For reasons that I still do not fully understand, I decided one day that I needed several distinct and different 60% mechanical keyboards. Never mind that I can only use two, at the most, at a time, I wanted a bunch. After repeatedly counting the aftermath, a bunch appears to be at least eight. Possibly nine.

My introduction into the magical world of fun and delight (for interesting values of "magical", "fun", and "delight") that is 60% keyboards was in April or May 2014, when I passed on a group buy on what was then called Massdrop (now just drop. for reasons I am unclear on) for a Vortex Poker II, which was, at that time, a staple board of the 60% lineup. I passed because Amazon had it for probably $12 cheaper, and I absolutely bought it there.

Poker II

This board was the first time I ever had a backlit board, and boy are those blue LEDs bright. While I have enjoyed using the Poker II, its lack of easily accessible arrow keys made it difficult to use at work. While you can, using the Function key – Menu, in the above layout – raise a layer with arrows and other useful functions, it broke the flow of normal use for me, so I generally went back to full size or ten-keyless layouts (full-size sans numpad).


The next foray into sixty percents was several years later, when I became aware of the 5° case, which is definitely the reason I got back into this form factor.  The 5° is an aluminum case on a five degree angle, I guess? It's a hefty piece of case, just under a kilogram of fancy angular precision. The KBDFans store sells a very nice variety of them, and at the time I made my purchase, offered a fully built kit using Zealio switches, which I picked up. This build uses a GH60 Satan PCB running the QMK firmware, so I could avoid the issues that I had with the Poker II.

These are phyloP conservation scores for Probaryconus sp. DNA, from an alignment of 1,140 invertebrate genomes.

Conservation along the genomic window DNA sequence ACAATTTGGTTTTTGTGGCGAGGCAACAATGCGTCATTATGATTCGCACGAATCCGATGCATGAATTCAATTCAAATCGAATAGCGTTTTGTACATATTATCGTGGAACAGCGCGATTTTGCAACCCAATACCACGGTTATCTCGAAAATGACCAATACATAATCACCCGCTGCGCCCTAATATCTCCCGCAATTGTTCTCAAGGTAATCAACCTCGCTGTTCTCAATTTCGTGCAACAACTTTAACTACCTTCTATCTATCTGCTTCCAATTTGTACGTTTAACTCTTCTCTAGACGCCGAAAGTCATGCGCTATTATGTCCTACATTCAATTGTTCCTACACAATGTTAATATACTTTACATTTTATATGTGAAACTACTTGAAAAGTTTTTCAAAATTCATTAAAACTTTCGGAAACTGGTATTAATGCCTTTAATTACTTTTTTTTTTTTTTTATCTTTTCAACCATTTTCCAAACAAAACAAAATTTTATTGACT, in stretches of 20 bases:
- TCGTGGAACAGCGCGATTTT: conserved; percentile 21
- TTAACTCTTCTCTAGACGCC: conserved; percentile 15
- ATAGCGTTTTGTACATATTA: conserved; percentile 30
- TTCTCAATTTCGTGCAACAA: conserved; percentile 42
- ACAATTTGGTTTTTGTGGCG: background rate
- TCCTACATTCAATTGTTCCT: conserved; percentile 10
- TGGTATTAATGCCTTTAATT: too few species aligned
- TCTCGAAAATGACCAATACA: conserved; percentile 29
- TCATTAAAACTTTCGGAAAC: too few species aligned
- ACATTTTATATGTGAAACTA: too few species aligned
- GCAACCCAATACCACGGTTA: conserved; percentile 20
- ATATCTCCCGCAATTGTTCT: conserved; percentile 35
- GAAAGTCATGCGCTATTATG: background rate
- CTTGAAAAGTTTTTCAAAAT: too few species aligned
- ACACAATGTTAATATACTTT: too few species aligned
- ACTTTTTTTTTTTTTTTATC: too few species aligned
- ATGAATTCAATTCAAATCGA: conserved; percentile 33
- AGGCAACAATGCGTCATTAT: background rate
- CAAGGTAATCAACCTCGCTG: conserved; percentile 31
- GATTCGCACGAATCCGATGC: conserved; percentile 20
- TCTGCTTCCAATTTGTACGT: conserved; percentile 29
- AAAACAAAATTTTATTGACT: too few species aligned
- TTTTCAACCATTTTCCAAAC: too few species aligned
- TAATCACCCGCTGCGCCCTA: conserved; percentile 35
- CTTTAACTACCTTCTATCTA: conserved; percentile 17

5° Case

QMK allows for you to set up a key that functions as normal when tapped, but can raise a modifier layer when held down. Using this feature on the Caps Lock key, WASD turned into arrow keys. While less useful than a dedicated set of arrows, that is far better than taking two hands to do navigation. That second layer layout has since expanded, both to many of my boards, 60% and otherwise, and to include a common layout of additional navigation and ease-of-use keys, much like the layout displayed below:

My old standard Function Layer

The RGB area is only used if the board has built-in RGB backlights, as I really don't mind not having that.

Unfortunately, the 5° happened right around the same time as I started building boards for myself and others. With a lightweight case, some Cherry or DSA profiled caps, and reasonably priced PCBs available, the 60% layout makes for a great split between travel board and daily driver. This lead me to build three very different keyboards.


The Arthritis Board

My first built board in this series is somewhat affectionately called "The Arthritis Board". It has a DZ60 USB-C RGB backlit PCB from KBDFans, a Type 2 acrylic case from KeBo, and some bad intentions. Those intentions took form for the switches. I had a brace of tactile orange MOD-H switches in a bag from an impulse buy I have finally come to grips with. Unfortunately, while I really like the tactility of Zealios, I also purchased some Very Stiff Springs from someone as part of a slowly snowballing mistake, along with some switch films and a tube of lubricant, probably TriboSys™ 3204.

Arthritis Build #1

So I took apart sixty-four MOD-H switches, swapped their nice, light 62g actuation, 78g bottom-out springs for 125g SPRiT springs, with a 180g surprise for the space bar, stickered up the housings (see the youtube below), and went to town rebuilding the switches and soldering them onto the board.

Arthritis Build #2

I purposefully chose the acrylic case and PCB mounted switches so I wouldn't have the weight of a metal plate or case to make this board the lightest that I own, in stark and aggressive contrast to the force needed to bottom-out a key press. The Arthritis Board is really just mean. I love it. It also isn't the meanest board I've built.


STICKERBOMB

Like anyone who spends entirely too much time looking at keyboards and keyboard accessories (lookin' at you, /r/mk),  I have seen/admired several different "sticker bombed" cases. Unlike most people, because they don't have a keyboard-shaped problem in their lives, I decided I wanted to make one of my own.

r/MechanicalKeyboards
r/MechanicalKeyboards: Keyboard lovers Clicking and Clacking in a content rich, friendly place. The goal of this subreddit is to provide daily links …